Early Friday, Ukraine launched an "anti-terrorist" offensive to retake Slovyansk and other eastern Ukraine cities it has lost to pro-Russia militias. Moscow sharply criticized Ukraine's decision to try to reassert control over its own territory; Russian President Vladimir Putin's spokesman Dmitri Peskov warned ominously that Ukraine's "punitive operation" essentially destroys "all hope for the viability of the Geneva agreements" to halt the violence.
The Geneva agreement, of course, required the pro-Russia militias to lay down their arms, too, and instead they've just taken over more cities. Russia has amassed troops along the Ukraine border, for military "exercise," and denies that its special forces are in Ukraine guiding the separatist uprising. There's a growing body of inconclusive evidence suggesting otherwise, but if not Russian "green men," who exactly is organizing the well-armed, well-coordinated capture of eastern Ukraine?
Ukraine's invasion, launched early Friday morning, isn't going well so far: Pro-Russian militants shot down two Ukrainian attack helicopters with shoulder-fired missile launchers, killing two Ukrainian servicemen, and shot at a third helicopter carrying medics. The expert use of anti-aircraft missiles is proof that "trained, highly qualified foreign military specialists" are operating in Slovyansk and elsewhere in eastern Ukraine, the domestic intelligence agency SBU told Reuters, "and not local civilians, as the Russian government says, armed only with guns taken from hunting stores."
The SBU is hardly a disinterested source, but Russia doesn't seem to have an answer for that. Earlier this week, The Daily Beast reported that U.S. Secretary of State John Kerry told a group of world leaders last Friday that "intel is producing taped conversations of intelligence operatives taking their orders from Moscow and everybody can tell the difference in the accents, in the idioms, in the language." Kerry added: "It's not an accident that you have some of the same people identified who were in Crimea and in Georgia and who are now in east Ukraine," and Russia's denial of involvement "is insulting to everybody's intelligence."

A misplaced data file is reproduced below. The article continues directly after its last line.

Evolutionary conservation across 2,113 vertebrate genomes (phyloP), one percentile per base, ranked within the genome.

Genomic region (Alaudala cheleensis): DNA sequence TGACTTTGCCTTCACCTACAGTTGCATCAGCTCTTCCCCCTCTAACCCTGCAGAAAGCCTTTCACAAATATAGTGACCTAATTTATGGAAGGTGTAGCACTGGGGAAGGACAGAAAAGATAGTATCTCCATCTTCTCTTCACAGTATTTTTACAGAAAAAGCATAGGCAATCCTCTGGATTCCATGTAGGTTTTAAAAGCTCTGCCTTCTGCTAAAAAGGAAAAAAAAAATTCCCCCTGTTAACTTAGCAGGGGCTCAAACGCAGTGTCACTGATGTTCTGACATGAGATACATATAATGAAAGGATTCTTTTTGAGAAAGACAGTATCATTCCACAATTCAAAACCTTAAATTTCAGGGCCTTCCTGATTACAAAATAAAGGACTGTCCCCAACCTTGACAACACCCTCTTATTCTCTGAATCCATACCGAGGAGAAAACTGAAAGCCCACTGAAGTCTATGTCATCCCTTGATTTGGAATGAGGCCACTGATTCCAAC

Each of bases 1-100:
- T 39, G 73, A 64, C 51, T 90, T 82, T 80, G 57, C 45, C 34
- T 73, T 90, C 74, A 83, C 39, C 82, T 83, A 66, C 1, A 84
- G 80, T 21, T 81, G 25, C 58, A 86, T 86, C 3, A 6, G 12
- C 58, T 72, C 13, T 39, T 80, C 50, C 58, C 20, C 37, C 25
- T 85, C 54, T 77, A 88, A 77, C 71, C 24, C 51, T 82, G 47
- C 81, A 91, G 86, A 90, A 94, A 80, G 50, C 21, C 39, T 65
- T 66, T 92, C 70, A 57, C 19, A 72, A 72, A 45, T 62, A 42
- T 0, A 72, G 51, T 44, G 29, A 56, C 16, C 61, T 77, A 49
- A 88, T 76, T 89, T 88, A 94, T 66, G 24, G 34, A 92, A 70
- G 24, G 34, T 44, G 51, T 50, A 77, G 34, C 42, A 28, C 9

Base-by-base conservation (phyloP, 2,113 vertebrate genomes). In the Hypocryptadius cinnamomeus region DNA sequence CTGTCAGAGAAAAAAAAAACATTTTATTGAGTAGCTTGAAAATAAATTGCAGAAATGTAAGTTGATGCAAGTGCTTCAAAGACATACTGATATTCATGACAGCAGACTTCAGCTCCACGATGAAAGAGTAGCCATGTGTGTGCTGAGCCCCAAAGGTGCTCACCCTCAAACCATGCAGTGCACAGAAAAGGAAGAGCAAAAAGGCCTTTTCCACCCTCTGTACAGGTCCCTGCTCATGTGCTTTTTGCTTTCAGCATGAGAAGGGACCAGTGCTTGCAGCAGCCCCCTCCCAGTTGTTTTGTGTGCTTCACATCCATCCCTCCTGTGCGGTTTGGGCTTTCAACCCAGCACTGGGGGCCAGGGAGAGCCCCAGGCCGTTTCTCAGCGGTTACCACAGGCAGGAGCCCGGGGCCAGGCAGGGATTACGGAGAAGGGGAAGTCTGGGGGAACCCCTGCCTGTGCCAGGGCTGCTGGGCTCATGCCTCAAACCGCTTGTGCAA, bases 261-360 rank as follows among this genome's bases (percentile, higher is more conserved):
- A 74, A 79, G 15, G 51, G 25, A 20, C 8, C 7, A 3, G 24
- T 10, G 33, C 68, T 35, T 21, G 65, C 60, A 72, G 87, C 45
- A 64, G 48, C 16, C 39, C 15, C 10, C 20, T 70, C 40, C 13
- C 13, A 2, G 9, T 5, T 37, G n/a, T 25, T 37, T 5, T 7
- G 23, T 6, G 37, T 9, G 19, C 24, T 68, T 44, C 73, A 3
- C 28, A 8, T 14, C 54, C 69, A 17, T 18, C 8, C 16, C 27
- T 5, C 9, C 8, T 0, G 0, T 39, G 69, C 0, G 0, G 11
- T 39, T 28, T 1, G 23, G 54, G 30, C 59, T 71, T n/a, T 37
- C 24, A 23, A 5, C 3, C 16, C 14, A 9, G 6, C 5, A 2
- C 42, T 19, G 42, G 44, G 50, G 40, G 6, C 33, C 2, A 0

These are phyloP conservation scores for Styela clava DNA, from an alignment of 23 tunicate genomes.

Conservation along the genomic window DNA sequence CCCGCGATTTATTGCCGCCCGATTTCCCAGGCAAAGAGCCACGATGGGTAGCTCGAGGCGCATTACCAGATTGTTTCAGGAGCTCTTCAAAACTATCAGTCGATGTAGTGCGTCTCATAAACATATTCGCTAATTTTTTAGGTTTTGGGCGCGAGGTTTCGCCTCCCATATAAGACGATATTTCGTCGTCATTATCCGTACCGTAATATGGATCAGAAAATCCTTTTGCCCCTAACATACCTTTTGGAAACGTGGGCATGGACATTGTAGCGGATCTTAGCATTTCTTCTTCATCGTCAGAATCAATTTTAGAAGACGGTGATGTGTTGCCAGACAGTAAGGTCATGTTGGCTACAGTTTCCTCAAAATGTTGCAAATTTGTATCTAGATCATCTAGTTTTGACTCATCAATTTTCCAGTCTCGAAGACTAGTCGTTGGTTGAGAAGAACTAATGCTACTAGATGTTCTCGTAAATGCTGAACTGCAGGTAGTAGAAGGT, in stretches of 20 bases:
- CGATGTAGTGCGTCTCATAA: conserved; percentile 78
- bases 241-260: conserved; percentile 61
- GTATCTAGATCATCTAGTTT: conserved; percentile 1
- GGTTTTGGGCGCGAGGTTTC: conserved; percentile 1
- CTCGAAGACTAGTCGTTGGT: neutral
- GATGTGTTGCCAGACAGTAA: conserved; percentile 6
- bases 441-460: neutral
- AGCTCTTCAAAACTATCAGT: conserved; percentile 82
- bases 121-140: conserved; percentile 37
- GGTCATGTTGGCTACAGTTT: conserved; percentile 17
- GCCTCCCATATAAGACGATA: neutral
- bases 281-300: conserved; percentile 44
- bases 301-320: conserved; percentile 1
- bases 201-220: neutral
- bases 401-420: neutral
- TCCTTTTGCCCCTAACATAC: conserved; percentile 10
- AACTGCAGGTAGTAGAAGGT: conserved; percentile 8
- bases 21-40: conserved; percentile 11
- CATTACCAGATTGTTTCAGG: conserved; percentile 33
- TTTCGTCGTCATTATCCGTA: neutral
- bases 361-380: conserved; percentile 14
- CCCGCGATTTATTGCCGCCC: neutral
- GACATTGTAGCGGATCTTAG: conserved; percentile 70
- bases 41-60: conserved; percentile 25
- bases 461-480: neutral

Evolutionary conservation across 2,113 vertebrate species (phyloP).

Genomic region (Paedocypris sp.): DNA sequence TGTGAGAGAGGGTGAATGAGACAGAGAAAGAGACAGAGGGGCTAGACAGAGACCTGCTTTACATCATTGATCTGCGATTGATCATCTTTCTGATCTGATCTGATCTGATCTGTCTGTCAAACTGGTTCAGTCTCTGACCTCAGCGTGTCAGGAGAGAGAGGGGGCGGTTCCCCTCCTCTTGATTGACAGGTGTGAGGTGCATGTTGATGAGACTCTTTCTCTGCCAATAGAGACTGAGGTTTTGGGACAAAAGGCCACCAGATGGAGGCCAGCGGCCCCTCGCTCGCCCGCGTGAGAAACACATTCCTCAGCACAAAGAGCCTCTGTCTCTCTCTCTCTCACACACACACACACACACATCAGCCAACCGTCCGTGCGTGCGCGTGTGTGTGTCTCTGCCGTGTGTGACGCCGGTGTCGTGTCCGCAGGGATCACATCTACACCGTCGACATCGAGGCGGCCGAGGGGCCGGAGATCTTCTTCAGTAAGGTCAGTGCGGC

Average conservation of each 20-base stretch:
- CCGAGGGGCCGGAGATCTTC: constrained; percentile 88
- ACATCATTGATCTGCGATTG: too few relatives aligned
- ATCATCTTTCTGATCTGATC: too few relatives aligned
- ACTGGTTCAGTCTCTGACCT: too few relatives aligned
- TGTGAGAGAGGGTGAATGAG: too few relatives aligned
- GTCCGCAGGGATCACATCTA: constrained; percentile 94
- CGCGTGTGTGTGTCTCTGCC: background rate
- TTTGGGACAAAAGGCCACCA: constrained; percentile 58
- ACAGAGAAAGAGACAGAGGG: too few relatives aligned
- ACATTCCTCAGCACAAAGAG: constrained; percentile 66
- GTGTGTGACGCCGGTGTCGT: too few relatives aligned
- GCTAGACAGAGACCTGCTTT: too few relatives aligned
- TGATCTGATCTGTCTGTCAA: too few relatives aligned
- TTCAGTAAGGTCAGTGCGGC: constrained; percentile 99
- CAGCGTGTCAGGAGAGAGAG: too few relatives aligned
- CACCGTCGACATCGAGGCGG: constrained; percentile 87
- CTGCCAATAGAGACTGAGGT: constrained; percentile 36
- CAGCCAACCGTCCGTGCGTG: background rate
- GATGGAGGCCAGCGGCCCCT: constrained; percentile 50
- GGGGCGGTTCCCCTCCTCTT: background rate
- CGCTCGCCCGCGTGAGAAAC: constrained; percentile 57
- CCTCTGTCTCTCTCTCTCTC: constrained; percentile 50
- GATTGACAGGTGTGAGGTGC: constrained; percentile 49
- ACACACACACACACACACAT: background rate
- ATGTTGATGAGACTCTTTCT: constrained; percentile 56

That, or Russia just doesn't care what we think. Peter Weber
The Federal Communications Commission voted on Thursday to rescind Obama-era net neutrality rules. Supporters of the change argue it will foster innovation and give customers more options, while opponents raise the specter of the "end of the internet as we know it" — and they have the sympathy of 83 percent of voters (including 75 percent of Republicans).
That broad support for retaining the previous regulatory scheme may fuel efforts to revive net neutrality in Congress. Senate Minority Leader Chuck Schumer (D-N.Y.) announced Friday he intends to force a net neutrality vote under the terms of the Congressional Review Act (CRA). "It's in our power to do that," Schumer said. "Sometimes we don't like [administrative rule changes] but now we can use the CRA to our benefit, and we intend to." Were a net neutrality law passed by Congress, it would be more impervious to repeal than the agency-level policy the FCC rescinded.
Meanwhile, public interest groups and attorneys general in states including New York, Oregon, and Washington are gearing up to sue the federal government over this week's decision. "I don't think the courts are going to approve of the wholesale deregulation of telecom," Rep. Ro Khanna (D-Calif.) told The Hill. Bonnie Kristian
A civil rights lawyer named Lisa Bloom solicited donations to pay women who have made or were considering making sexual harassment allegations against President Trump, The Hill reported Friday. Documents reviewed by The Hill date these efforts to the final months of the 2016 election and suggest that people associated with political action committees supporting Hillary Clinton were among those Bloom contacted.
"Bloom's efforts included offering to sell alleged victims' stories to TV outlets in return for a commission for herself," The Hill story says, as well as "arranging a donor to pay off one Trump accuser's mortgage and attempting to secure a six-figure payment for another woman who ultimately declined to come forward after being offered as much as $750,000."
Bloom told The Hill donors came to her with the money, not vice versa, and "said her goal in securing money was not to pressure the women to come forward, but rather to help them relocate or arrange security" if they felt they were in danger after speaking out.